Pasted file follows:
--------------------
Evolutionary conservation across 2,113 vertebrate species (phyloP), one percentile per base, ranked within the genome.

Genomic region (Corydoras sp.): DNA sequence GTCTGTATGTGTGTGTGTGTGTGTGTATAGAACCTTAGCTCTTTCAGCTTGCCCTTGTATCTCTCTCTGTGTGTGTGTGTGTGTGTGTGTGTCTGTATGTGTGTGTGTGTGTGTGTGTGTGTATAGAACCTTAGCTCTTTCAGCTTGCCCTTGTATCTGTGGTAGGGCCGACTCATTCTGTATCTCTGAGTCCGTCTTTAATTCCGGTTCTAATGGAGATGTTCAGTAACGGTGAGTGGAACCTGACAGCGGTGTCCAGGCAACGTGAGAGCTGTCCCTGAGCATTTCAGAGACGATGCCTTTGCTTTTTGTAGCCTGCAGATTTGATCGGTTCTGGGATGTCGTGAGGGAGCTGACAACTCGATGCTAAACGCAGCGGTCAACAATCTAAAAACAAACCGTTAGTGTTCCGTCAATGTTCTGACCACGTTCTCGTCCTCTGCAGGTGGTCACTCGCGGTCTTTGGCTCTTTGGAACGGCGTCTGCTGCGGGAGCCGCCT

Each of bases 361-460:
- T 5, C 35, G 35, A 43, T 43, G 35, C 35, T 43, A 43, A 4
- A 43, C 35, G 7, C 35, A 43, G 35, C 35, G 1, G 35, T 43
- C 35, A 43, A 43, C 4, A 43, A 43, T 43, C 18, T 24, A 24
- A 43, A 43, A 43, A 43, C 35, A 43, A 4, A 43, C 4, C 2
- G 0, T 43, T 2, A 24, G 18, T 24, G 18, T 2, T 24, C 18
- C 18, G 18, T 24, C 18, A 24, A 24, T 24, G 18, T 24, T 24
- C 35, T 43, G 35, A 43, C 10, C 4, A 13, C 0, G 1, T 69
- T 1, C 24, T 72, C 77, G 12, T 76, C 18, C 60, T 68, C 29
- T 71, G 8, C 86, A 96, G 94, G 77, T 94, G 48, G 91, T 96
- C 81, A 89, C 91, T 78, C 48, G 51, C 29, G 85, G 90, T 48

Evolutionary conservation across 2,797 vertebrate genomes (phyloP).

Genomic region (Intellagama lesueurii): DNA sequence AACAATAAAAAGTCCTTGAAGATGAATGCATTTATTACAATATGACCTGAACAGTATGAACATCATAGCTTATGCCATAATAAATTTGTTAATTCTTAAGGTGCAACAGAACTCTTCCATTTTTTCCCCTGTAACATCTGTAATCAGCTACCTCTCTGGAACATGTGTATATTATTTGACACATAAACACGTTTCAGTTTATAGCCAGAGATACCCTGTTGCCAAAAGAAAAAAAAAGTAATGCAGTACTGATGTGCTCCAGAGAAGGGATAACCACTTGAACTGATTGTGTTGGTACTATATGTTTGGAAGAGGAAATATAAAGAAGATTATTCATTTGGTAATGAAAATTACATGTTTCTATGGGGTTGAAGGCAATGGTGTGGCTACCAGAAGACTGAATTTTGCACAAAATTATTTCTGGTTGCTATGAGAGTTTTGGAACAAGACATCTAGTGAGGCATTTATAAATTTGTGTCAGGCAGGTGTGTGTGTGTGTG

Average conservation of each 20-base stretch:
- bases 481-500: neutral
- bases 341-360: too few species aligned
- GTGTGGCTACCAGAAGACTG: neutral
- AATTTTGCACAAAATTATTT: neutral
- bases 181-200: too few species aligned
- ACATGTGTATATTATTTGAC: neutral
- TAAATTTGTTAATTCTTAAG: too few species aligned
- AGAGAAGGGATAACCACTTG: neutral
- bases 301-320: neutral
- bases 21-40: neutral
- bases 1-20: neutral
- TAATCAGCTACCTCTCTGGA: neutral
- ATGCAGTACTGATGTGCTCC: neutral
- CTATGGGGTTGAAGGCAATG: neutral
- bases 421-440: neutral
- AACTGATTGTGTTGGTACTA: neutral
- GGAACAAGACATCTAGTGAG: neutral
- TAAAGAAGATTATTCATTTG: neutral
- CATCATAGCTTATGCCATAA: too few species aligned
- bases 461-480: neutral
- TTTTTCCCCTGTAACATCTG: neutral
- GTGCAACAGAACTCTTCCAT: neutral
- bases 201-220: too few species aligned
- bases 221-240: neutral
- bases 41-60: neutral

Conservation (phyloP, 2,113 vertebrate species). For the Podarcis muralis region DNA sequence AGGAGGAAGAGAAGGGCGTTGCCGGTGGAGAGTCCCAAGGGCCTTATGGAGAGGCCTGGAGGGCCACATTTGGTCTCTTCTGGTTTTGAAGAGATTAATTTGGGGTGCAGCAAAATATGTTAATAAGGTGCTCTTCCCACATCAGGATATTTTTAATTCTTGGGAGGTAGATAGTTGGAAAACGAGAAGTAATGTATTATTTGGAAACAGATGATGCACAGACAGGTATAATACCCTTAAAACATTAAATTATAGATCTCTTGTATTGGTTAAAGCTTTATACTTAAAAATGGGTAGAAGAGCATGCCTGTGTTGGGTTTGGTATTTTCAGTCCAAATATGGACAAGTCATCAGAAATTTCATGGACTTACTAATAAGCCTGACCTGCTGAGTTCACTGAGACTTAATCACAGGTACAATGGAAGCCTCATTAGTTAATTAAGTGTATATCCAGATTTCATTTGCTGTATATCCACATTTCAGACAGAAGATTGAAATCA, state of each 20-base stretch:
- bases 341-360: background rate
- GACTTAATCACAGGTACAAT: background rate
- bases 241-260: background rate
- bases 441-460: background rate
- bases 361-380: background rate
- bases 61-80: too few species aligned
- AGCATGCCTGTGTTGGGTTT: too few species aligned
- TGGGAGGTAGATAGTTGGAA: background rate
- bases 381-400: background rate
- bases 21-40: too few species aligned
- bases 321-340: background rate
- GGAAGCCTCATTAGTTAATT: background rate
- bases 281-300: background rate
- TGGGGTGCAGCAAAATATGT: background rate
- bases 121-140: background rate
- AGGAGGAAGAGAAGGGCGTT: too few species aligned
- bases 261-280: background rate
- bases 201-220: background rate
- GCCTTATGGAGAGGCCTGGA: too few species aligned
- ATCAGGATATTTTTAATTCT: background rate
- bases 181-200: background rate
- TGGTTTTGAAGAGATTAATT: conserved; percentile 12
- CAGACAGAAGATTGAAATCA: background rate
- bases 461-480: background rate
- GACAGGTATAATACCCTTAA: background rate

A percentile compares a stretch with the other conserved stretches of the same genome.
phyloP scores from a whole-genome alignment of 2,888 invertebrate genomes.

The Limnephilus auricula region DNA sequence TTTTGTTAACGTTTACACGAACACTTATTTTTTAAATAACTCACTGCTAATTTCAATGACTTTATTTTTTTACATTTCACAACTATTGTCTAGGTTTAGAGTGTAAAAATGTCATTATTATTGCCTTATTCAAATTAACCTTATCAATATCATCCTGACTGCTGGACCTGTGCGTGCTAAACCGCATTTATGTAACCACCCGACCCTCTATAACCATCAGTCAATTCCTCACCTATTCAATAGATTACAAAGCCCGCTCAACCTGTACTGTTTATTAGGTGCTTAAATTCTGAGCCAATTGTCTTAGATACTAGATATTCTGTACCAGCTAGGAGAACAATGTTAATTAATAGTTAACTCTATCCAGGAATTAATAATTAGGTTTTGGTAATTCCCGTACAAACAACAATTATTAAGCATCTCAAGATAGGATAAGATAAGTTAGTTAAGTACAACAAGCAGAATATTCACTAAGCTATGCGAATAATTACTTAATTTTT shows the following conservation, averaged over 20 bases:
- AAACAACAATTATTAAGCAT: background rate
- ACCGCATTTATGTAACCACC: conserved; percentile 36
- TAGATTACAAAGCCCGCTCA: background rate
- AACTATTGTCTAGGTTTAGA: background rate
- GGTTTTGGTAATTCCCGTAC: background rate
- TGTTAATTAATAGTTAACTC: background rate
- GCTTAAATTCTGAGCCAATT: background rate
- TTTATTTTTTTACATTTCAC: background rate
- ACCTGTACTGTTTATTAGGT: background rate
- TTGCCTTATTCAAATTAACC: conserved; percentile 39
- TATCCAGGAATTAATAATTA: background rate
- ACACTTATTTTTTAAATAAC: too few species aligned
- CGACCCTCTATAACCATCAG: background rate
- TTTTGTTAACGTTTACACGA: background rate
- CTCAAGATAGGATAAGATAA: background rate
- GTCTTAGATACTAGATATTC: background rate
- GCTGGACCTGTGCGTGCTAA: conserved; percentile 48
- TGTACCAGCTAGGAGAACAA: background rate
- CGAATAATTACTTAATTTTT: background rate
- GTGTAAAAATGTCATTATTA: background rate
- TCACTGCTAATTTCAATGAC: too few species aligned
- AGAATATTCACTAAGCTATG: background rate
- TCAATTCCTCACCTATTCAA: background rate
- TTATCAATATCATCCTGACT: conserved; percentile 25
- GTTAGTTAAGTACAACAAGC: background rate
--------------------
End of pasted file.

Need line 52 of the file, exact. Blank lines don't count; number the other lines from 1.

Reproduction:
- bases 21-40: too few species aligned